|Title||Intergenerational Relationships and Sleep in Aging Families|
|Year of Publication||2020|
|Degree||Doctor of Philosophy|
|University||University of Massachusetts, Boston|
|Keywords||insomnia, Parent-Child Relations, Sleep|
Sleep is a fundamental health behavior that has implications for physical and psychological well-being across the life course. As people age, they have increased concerns about sleep. This dissertation comprises three studies that provide complementary perspectives on how intergenerational relationships are associated with sleep for older adults.
Using 2006, 2010, and 2014 waves data of the Health and Retirement Study, Study 1 examined the bidirectional link between parent-child relationship quality and insomnia among U.S. older adults (N = 3,567). Results from autoregressive cross-lagged panel models showed that negative parent-child relationship quality at earlier waves was indirectly associated with older parents’ insomnia in later waves through depressive symptoms. Older parents’ insomnia at earlier waves was related to more depressive symptoms in later waves, which further led to more strained parent-child relationship quality.
Study 2 investigated the psychological mechanisms linking parent-child relationships and sleep among U.S. older adults. This study used self-reported sleep quality and actigraph-measured sleep characteristics from the second wave of the National Social Life, Health, and Project (N = 548). Results from structural equation modeling showed that parents’ closeness with their children was associated with better objective sleep characteristics, and more frequent contact with their children was related to fewer insomnia symptoms. Moreover, less closeness with children was related to more insomnia via depressive symptoms among older adults.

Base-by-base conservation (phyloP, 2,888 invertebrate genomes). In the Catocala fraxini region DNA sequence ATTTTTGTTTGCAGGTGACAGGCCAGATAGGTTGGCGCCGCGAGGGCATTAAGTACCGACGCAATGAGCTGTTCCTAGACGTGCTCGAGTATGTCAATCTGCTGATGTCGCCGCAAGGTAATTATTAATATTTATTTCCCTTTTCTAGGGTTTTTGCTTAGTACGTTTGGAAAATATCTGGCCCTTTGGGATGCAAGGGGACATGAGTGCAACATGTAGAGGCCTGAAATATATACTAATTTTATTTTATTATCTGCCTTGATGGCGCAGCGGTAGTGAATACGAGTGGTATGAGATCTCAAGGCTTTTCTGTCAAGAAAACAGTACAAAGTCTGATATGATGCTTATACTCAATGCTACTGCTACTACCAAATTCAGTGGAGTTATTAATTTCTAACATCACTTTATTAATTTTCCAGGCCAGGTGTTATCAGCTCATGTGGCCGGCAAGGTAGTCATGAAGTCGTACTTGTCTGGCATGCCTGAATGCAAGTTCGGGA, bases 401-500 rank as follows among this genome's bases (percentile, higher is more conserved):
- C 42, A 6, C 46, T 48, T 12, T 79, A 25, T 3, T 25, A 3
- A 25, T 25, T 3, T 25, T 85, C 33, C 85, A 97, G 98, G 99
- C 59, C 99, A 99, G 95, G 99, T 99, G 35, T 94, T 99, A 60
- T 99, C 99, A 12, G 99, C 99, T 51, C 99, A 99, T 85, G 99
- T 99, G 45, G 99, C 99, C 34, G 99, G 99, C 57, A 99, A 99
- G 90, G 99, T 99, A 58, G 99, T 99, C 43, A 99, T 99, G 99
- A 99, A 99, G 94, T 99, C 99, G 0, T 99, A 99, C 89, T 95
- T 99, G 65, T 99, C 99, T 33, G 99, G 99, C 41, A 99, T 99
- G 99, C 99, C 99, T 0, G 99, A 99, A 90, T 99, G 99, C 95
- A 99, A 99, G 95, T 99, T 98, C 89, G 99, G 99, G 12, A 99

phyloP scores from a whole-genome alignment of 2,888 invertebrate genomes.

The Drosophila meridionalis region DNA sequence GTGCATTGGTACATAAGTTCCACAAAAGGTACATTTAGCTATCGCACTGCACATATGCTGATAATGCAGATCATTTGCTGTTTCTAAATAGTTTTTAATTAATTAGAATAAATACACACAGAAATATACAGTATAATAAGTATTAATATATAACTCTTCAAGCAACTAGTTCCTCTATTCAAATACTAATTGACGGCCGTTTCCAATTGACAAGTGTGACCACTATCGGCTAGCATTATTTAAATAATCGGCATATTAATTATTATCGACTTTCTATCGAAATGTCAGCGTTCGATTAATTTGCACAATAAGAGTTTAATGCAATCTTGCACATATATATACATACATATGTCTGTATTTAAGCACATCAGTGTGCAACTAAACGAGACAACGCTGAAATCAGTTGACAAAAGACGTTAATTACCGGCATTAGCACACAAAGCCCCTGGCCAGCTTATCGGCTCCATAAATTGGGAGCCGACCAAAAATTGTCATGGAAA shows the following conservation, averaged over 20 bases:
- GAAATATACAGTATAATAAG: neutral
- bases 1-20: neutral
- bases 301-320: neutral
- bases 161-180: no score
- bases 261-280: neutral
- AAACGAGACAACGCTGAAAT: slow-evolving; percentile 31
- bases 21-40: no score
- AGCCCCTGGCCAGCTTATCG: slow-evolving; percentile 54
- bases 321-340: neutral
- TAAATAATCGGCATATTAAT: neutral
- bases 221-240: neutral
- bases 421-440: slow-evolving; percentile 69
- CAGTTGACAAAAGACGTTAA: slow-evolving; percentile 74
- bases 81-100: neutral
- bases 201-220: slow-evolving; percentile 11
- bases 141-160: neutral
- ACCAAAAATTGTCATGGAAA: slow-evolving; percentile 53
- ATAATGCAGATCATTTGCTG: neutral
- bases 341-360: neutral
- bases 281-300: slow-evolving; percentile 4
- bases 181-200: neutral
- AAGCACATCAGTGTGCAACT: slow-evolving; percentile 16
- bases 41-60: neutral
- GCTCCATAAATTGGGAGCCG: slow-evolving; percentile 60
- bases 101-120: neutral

Study 3 drew data from the 2014 China Longitudinal Ageing Social Survey and analyzed older parents’ (N = 8,450) reports on their sleep quality and relationships with each of their children. Results from logistic regression models showed that living alone, greater variation in children’s financial transfers and emotional closeness, and more instrumental support from children were associated with higher risk of sleep difficulty for Chinese older parents with multiple children. Greater instrumental support from offspring was associated with a higher risk of sleep difficulty for parents from one-child families.
Focusing on an increasingly important public health issue, this research adds to the scientific knowledge of how intergenerational relationships are associated with sleep in later life. Findings from three studies highlights the importance of parent-child relationships for sleep health in multigenerational families.